Winner takes it all?August 17th, 2010 by Tommaso De Benetti
On this forum we spend a lot of time discussing the enormous potential of crowdsourcing, and how it is going to change all our lives for the better. At Microtask, we just love crowdsourcing. With that in mind, what I am about to say may shock you. I urge you to sit down.
In theory it’s great. Say you want a new identity for your company. All you do is post a design brief on the website, and then sit back and watch the submissions roll in. At the end of the process you only pay for your favorite submission.
99designs has all the mechanisms you would expect to ensure chosen work is paid for, avoiding both copyright theft and exploitation of the community purely as a source of inspiration. Even so, there is much criticism of how it and similar sites (such as reDesignMe, MycroBurst, CrowdSpring) operate.
Some claim that this kind of crowdsourcing incentivizes quantity over quality (note 99designs’ mantra “a new design uploaded on the site every 7 seconds”). There may be some truth to such claims, although presumably the fact that people are actively using the site suggests that they believe the results are worth the cost and effort.
People also argue that this “competitive crowdsourcing” exploits the contributors. As a user who commented on the article I mentioned earlier asked: “I want to know how many of you would show up at the office Monday morning if you had to compete with 92 co-workers for a single pay check at the end of the day?”. Note that the two criticisms are interrelated, in a way, given that the ability to only pay for one solution drives the cost down. (Of course an economist might argue that rational contributors factor in their chances of success as well as the possible reward when they make their decision to participate).
The idea that such communities lead to exploitation gathers weight when one considers that minors are prevalent amongst the contributors. Although 99designs is actively trying to stop people under 18 from accessing the community, their efforts are easily circumvented over the internet.
To this criticism one user replied “No one is forcing people to participate by sending in designs. This is all voluntary work. (…) For some of those 11-year-old designers, perhaps they really are showing an interest in art or design, and this gives them an avenue to exercise their nascent talents, or learn some designing skills, or software tools. Heck, I think it would be a great exercise for a school project in an Art/Design class to have every student work up a submittal as part of a class assignment.” (Without getting into this particular argument, personally I think that there is no doubt that a system like this would be a great teaching aid in certain circumstances).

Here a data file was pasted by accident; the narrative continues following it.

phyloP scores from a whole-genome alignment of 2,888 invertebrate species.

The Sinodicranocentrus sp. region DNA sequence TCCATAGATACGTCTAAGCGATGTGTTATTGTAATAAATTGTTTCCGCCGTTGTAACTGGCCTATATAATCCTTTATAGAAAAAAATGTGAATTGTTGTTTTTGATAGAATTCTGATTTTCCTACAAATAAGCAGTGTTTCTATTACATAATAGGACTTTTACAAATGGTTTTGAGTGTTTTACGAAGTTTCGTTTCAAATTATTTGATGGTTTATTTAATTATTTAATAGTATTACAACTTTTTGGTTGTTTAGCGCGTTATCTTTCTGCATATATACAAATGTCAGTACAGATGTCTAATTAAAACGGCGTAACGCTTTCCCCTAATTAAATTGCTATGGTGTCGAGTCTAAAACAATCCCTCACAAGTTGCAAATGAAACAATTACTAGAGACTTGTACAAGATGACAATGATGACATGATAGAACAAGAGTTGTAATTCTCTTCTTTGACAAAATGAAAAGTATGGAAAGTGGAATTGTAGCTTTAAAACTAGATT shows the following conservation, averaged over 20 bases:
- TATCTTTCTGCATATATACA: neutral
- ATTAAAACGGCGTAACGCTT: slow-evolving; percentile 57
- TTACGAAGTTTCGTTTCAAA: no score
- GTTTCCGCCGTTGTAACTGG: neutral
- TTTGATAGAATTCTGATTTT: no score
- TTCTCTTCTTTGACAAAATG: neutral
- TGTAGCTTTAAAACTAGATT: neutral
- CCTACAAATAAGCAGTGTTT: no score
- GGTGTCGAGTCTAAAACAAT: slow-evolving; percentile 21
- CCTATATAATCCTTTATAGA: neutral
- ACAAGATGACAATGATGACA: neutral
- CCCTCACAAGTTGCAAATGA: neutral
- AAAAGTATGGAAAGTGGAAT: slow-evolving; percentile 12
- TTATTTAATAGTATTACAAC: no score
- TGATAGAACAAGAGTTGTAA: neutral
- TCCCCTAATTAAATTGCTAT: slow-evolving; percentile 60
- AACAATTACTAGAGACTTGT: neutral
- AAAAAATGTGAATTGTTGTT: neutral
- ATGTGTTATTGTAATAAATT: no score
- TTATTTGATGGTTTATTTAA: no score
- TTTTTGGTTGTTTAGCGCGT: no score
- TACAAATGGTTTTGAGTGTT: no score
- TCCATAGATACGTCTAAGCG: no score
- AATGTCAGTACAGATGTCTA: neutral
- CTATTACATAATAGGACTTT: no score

Leaving these debates aside, for me the underlying question remains: when a high quality, creative output is required, is competitive crowdsourcing the best solution? To my mind, the key problem with these crowdsourcing communities is that submissions are mutually exclusive. If one is selected all the others are automatically discarded or must be reworked and adapted for different projects. Many of the issues surrounding exploitation of contributors flows on from this fundamental problem.
Happily, there is another way. Crowdsourcing concepts like Microtask’s, which rely on a very low level of worker input, have an entirely different approach. Every submission (or “microtask”), when added to all the other small fragments, cumulatively contributes to the successful completion of the whole task. Everyone who completes a task to the standard required will get the reward they expect.
Such a crowdsourcing solution clearly has enormous potential for tasks involving recurring steps or well defined mechanisms, but its ability to deliver creative solutions has yet to be proven.
This is an area we are currently researching. We would love to hear your opinion on how creativity and crowdsourcing could coexist in the same sentence without sacrificing output (and life) quality. Don’t worry; all interesting opinions will be rewarded with equal amounts of our gratitude and respect.